of the squeal worthy moments of my life was being asked to serve on
the Board of Directors for the Methodist Federation for Social Action
(MFSA). When the official request came in I was surrounded by young,
United Methodist clergy people, and the announcement led to an
immediate toast. The Methodist Federation for Social Action has been
a justice leader in both the The United Methodist Church and the
United States for more than 100 years, starting with worker’s rights.
Calls for justice expanded, as they do, because any justice work
always intersects with other justice work. By 1940 Mary
McLeod Bethune joined the board to help focus the work on combating
racism in the denomination.1
“spring” board meeting, in March, was outside of Philadelphia.
(So, it was our winter board meeting.) Trainers came from
“Crossroads Antiracism Organizing and Training” to work with the
board for two days. It was very different training than I have done
before. Almost all of the anti-racism training I’ve done has been
focused on the personal. That is, I’ve often looked at my own
behaviors and biases with hope of becoming more aware and less
biased. Those trainings have all been a blessing. Some educational
opportunities I’ve had have been important in educating me about the
history of race and racism in our country. Those have also been very
the training we did at the MFSA board meeting was different than any
of those. We looked at institutional and structural racism. In
fact, our training was really “anti-white supremacy” training,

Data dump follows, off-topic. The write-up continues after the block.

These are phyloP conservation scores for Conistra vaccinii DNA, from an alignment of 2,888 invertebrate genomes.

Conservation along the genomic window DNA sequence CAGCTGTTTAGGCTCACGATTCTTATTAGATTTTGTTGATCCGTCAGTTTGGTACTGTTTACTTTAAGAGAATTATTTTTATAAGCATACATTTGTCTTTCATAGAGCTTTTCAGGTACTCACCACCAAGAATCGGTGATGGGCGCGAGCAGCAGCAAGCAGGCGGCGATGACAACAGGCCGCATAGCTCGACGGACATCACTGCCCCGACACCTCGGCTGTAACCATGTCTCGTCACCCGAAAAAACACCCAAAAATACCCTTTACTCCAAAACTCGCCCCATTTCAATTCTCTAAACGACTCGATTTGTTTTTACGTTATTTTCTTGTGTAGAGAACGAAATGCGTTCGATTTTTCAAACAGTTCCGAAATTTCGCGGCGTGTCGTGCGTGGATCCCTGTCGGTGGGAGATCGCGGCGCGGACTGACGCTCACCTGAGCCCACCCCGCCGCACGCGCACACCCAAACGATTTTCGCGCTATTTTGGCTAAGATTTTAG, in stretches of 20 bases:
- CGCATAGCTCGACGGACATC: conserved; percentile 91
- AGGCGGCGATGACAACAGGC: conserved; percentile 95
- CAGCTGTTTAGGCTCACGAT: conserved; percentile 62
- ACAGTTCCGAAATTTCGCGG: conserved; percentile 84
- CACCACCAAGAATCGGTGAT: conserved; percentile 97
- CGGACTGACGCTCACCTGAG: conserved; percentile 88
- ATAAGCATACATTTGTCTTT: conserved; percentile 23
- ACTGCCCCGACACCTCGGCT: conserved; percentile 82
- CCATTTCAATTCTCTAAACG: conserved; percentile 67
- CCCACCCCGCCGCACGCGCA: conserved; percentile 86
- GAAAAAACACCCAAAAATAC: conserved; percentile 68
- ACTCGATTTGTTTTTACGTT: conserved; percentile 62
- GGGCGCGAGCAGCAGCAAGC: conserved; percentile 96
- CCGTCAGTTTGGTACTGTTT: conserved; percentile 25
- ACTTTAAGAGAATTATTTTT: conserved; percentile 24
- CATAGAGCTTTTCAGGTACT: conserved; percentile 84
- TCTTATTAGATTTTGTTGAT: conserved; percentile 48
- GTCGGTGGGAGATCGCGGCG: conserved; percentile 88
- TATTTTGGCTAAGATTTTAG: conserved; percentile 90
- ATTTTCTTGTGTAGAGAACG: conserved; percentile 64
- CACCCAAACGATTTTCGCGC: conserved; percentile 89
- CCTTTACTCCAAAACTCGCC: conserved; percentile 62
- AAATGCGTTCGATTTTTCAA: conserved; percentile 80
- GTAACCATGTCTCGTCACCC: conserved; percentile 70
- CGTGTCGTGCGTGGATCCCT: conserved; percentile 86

and we looked at the ways that white supremacy lives in our society
and its institutions. One of the most useful ideas I brought home
from the training was the idea of the “center” of power and
privilege in our society and its contrast, the “borderlands”
outside of power and outside of privilege.
going to offer here a very extended quote because I don’t trust
myself to find the language to summarize these ideas quite yet:
is a center in US society that is considered normal:
white, male, heterosexual, married, Protestant (Christian),
Anglo-American, English speaking, upper middle class, able-bodied,
educated, middle-aged and embodying a particular standard of beauty.
It is the standard by which all are measured.
this center exist the rest of us – at varying distances from the
center. Some of us are closer and some further apart. The borderlands
surround this “center of normalcy.” Power, time, place, and
position dominate their interaction.
borderlands is a juicy place. It is a place full of possibilities,
chaos, creativity, conflict, beauty. It’s the place where harmony
and conflict exist – simultaneously. It’s a place that transcends
and defies dualism, where rigid linear reality cannot exist; a place
where multiculturalism and diverse identities mix and mingle in a
constant ebb and flow of mess, mediation, and mitigation.
institutions are structured to rein force and maintain the center.
institutions ‘embrace diversity’ people of the borderlands must
assimilate in order to come in to the center, though they will never
fully belong there. The tension that results is troublesome for the
center. It creates conflict that the center is not structured to
tolerate. Thus, brining the borderlands into the institution means
forcing it to conform, contort, and homogenize.
is peacefulness in the borderlands but not peace. The power and
privilege of the center causes separation, divisiveness, and
ultimately destruction within the borderlands. The center demands
conformity and sameness, making scarce the resources required to
creatively and collectively resolve conflict. This is the daily
experience of the borderlands.